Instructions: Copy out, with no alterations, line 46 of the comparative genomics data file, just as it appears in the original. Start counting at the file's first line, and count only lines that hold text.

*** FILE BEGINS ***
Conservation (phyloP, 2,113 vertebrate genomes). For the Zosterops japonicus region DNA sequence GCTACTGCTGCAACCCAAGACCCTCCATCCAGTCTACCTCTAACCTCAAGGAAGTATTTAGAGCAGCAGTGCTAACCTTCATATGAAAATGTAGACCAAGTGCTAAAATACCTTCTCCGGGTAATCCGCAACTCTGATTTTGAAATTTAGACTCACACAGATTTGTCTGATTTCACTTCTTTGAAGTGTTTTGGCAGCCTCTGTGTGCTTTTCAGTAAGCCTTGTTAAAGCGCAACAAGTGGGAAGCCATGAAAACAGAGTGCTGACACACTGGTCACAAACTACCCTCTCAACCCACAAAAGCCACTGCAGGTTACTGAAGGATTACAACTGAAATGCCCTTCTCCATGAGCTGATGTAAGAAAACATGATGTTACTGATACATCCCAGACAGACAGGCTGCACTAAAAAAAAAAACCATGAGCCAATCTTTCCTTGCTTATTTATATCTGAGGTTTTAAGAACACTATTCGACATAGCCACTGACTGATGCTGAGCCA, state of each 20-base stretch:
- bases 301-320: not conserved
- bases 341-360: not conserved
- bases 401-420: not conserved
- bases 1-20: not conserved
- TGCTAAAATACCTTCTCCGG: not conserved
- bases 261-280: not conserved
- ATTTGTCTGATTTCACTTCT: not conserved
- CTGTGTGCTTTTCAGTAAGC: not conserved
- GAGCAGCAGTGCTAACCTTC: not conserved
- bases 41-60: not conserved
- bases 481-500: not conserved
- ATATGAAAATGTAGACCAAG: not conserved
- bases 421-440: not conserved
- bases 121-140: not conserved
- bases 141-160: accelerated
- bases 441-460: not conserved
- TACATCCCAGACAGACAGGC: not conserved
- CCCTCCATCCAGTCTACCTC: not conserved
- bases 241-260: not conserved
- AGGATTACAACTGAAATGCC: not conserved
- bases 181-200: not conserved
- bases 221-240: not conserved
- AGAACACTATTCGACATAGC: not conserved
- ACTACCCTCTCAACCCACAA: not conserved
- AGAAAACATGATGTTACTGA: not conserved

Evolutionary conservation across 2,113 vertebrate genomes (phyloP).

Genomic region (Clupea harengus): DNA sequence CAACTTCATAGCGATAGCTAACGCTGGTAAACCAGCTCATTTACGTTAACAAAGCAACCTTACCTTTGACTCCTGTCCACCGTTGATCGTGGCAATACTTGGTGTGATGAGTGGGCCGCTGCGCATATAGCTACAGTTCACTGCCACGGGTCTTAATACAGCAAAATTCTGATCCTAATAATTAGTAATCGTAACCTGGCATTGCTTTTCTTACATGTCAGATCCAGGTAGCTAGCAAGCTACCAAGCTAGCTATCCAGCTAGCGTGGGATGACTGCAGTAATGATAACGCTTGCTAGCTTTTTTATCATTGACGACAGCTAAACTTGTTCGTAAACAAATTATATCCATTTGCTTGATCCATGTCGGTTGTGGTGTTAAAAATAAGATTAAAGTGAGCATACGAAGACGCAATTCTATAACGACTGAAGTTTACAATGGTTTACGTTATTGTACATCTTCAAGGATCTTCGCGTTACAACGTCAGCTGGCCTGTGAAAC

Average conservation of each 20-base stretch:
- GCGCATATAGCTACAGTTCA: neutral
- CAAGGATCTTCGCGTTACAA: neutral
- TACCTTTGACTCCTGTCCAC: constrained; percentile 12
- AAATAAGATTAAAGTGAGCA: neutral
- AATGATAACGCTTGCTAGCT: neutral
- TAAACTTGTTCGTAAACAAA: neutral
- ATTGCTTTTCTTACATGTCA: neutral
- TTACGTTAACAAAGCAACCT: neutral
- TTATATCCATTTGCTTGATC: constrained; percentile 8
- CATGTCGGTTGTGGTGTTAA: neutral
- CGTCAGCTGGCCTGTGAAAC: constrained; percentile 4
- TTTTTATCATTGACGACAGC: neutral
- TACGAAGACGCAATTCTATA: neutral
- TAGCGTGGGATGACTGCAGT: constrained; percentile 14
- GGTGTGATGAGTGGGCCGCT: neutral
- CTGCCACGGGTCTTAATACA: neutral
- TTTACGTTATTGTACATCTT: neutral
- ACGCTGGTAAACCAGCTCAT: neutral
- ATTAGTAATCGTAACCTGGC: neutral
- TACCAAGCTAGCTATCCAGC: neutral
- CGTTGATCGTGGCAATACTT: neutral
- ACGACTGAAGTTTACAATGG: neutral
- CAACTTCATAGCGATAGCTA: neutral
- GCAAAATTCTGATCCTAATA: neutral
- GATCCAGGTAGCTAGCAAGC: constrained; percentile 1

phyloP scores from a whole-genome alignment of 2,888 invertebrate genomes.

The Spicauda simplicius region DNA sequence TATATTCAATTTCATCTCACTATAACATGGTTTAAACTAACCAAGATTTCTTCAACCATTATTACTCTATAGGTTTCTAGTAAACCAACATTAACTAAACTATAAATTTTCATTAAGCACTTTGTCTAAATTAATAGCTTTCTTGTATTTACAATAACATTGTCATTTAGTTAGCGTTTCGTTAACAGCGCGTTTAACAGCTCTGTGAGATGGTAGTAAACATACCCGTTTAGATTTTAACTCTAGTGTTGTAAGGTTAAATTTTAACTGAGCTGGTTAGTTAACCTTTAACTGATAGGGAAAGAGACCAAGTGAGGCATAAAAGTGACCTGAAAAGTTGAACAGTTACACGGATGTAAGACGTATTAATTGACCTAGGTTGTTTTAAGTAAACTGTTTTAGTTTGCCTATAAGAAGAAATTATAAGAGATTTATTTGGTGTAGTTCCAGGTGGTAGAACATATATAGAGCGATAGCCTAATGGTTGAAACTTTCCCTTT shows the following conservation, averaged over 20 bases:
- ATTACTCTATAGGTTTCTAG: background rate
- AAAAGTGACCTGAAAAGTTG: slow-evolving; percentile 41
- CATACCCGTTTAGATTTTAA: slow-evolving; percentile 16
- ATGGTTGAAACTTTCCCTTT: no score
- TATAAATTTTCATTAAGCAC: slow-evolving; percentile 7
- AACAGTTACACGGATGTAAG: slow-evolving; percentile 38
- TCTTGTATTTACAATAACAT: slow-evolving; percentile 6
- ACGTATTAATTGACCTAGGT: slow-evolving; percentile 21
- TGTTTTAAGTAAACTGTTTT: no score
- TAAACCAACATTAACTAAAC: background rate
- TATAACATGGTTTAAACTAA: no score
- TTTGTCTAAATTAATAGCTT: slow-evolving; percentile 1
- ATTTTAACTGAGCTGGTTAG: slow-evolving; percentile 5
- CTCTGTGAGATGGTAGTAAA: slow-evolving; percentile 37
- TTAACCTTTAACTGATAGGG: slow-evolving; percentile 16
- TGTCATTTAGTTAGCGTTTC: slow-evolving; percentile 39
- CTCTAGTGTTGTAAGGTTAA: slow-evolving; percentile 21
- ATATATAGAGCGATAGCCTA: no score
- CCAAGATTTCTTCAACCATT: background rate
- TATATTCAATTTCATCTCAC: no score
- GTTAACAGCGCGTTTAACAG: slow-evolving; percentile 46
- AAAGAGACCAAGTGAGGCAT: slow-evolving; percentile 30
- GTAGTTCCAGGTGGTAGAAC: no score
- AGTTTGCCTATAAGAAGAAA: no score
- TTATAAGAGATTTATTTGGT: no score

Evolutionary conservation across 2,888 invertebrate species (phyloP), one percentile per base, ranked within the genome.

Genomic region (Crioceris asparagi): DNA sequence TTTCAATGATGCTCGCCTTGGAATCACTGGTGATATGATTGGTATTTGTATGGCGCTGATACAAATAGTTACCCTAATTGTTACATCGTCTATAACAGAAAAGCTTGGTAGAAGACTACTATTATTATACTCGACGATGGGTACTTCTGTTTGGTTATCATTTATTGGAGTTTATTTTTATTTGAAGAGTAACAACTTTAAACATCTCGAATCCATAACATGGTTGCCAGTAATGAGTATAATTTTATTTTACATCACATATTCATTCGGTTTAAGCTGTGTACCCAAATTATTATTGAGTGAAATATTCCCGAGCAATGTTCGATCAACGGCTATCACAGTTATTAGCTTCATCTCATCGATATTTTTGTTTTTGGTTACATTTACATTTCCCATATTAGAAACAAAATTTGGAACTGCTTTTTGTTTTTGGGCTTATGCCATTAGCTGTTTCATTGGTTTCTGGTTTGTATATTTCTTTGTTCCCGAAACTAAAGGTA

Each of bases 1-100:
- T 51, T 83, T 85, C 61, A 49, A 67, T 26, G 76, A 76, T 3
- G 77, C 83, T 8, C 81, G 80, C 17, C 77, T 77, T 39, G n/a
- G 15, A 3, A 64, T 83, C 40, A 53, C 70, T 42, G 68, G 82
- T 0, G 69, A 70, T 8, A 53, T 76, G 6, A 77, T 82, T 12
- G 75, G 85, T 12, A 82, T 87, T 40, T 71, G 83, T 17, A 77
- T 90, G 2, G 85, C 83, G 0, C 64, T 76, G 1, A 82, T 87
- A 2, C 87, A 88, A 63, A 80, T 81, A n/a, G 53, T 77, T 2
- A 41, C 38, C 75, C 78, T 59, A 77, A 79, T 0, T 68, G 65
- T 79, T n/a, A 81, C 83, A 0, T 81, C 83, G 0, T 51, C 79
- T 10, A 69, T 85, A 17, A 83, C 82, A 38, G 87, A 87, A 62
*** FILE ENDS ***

- TTTACGTTATTGTACATCTT: neutral